ISACA does a great job of mapping COBIT to other standards. It will be interesting to see how much alignment there is between COBIT 5 and the recent work being done by the National Institute of Standards and Technology (NIST). Just last month, NIST released Special Publication 800-37 Rev. 1, “Guide for Applying the Risk Management Framework to Federal Information Systems: A Security Life Cycle Approach.” To quote Dan Phillpott over on the Guerilla CISO site, “This document describes the central processes involved in the authorization of information systems that support the federal government. Notice I didn’t say Certification and Accreditation? That’s because C&A is deader than a sheep at a wolf convention. Want to know what replaces it?” Dan suggest picking up a copy of NIST SP 800-37 Rev 1.
Much of the recent focus on risk management is fueled by the need to deal with changing technologies. NIST SP 800-37 rev 1 is not the first NIST document concerning risk management and it certainly will not be the last. Later this year NIST will release SP 800-39 Rev. 1, “Integrated Enterprise-Wide Risk Management: Organization, Mission, and Information System View” and NIST SP 800-30 Rev. 1, “Guide for Conducting Risk Assessments.” Dr. Ron Ross presented NIST’s view of the next generation of risk management in his talk, “Next Generation Risk Management Information Security Transformation for the Federal Governmen” at the 5th Annual Security Automation Conference.
Quoting from the “Changing Technologies and the Effects on Information System Boundaries” section of NIST SP 800-37 Rev 1.:
Changes to current information technologies and computing paradigms add complications to the traditional tasks of establishing information system boundaries and protecting the missions and business processes supported by organizational information systems. In particular, net-centric architectures (e.g., service-oriented architectures [SOAs], cloud computing) introduce two important concepts: (i) dynamic subsystems; and (ii) external subsystems. While the concepts of dynamic subsystems and external subsystems (described in the following sections) are not new, the pervasiveness and frequency of their invocation in net-centric architectures can present organizations with significant new challenges.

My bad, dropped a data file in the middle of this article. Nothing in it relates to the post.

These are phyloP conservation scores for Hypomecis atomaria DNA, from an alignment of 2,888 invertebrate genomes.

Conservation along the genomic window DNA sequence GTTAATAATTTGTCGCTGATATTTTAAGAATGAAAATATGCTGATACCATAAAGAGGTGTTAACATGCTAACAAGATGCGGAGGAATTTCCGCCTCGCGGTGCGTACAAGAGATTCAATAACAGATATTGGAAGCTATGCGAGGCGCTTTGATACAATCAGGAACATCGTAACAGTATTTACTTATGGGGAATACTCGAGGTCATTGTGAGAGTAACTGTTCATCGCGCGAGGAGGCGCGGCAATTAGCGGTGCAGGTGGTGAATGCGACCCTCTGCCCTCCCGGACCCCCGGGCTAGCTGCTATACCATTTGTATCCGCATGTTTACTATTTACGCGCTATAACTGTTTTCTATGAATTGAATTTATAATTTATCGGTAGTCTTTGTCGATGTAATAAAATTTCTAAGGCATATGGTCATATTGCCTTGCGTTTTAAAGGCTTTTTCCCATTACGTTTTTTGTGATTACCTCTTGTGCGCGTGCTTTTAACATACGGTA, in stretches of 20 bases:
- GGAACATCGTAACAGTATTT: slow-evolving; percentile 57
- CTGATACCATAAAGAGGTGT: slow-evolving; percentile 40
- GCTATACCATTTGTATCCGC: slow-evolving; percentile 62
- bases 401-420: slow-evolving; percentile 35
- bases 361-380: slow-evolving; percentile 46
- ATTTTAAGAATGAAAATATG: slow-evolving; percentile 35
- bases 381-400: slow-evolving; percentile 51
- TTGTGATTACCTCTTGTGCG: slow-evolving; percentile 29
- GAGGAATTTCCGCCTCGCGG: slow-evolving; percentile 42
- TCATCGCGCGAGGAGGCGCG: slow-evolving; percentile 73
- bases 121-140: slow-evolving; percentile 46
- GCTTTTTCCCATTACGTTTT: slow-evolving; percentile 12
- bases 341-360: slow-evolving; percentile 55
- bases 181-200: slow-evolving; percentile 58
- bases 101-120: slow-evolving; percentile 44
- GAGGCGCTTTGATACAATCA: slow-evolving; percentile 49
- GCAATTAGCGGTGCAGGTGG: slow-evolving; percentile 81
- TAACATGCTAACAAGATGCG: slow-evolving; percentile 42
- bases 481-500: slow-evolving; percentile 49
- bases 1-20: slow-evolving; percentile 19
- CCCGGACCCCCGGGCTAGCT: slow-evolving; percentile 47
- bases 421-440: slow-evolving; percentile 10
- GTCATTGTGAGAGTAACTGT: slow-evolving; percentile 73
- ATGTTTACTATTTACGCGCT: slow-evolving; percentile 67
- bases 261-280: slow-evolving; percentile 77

Focusing back to COBIT 5, the planned primary improvements will consist of:
- Aligning COBIT 5 with ISACA’s TGF initiative as well as recent global governmental and market-driven enterprise and IT governance initiatives, such as sustainability and green IT.
- Consolidating COBIT 5 into a single overarching framework and knowledge base, providing one consistent and integrated source of guidance.
- COBIT 5 will be described in a high-level framework publication, providing an explanation of the objectives, scope, format and usage of COBIT 5 and enabling enterprises to strategically plan adoption of COBIT 5 and how to migrate to the new framework.
- COBIT 5 will consist of a set of publications providing:
- The content of COBIT 5 required for enterprise implementation and assurance activities
- Focussed guidance publications on functional, responsibility and organisational views to help
COBIT users with a specific area of interest to better understand how COBIT can support their role.
- Clarifying the distinction between governance and management with a revised process model that distinguishes between these domains while also showing how they relate to each other, and with processes integrating both business and IT responsibilities.
- Aligning with the latest management practices as well as strengthening areas such as decision making, organisational structures, skill requirements, human factors, culture and change enablement. The new structure will be flexible, allowing future ISACA and non-ISACA standards, frameworks, regulations, etc., to be factored in.
If you want to learn more about risk management, a previous post “Risk Assessment: A Starting Point” provides a good starting point with links to some great information sources. Luke O’Connor over on Scribd, has provided some very nice graphics representation titled “How to Assess and Mitigate Risk” (a.k.a. “Six Risk Management Myths“):